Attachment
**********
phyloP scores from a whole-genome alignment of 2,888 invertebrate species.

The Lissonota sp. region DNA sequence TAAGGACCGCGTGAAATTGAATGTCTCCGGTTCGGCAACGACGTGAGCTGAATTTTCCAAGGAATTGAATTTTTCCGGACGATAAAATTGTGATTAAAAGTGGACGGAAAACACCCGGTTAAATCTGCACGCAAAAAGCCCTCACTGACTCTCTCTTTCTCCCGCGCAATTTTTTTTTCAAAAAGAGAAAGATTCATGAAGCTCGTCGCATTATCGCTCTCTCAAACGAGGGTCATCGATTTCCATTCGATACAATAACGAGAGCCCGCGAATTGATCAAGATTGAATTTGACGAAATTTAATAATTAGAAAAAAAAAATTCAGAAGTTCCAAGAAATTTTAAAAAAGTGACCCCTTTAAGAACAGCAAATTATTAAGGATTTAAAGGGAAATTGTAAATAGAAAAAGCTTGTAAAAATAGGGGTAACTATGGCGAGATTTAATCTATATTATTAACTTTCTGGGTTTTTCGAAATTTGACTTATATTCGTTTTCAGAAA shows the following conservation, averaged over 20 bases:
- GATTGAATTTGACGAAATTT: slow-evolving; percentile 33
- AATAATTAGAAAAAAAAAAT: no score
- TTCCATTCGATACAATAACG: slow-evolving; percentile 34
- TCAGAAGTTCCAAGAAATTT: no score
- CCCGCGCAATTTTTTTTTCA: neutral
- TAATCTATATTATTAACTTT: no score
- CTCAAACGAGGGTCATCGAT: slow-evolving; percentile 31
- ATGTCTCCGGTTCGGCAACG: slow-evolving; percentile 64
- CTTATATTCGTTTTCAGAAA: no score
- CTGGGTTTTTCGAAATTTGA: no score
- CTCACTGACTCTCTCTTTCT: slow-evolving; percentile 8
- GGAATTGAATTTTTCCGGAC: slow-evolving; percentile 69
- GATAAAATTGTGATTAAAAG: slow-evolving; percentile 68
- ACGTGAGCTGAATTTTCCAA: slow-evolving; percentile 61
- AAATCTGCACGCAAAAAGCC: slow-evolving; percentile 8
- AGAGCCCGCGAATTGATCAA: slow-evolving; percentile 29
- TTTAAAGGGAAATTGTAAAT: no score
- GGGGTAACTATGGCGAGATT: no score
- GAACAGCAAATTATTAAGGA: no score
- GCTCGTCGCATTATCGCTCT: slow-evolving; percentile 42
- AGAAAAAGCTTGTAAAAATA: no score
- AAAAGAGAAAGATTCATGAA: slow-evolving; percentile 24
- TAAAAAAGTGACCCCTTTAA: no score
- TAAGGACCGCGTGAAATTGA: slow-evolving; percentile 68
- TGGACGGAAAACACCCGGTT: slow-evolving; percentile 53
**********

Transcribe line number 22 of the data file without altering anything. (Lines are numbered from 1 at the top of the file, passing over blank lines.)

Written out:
- GCTCGTCGCATTATCGCTCT: slow-evolving; percentile 42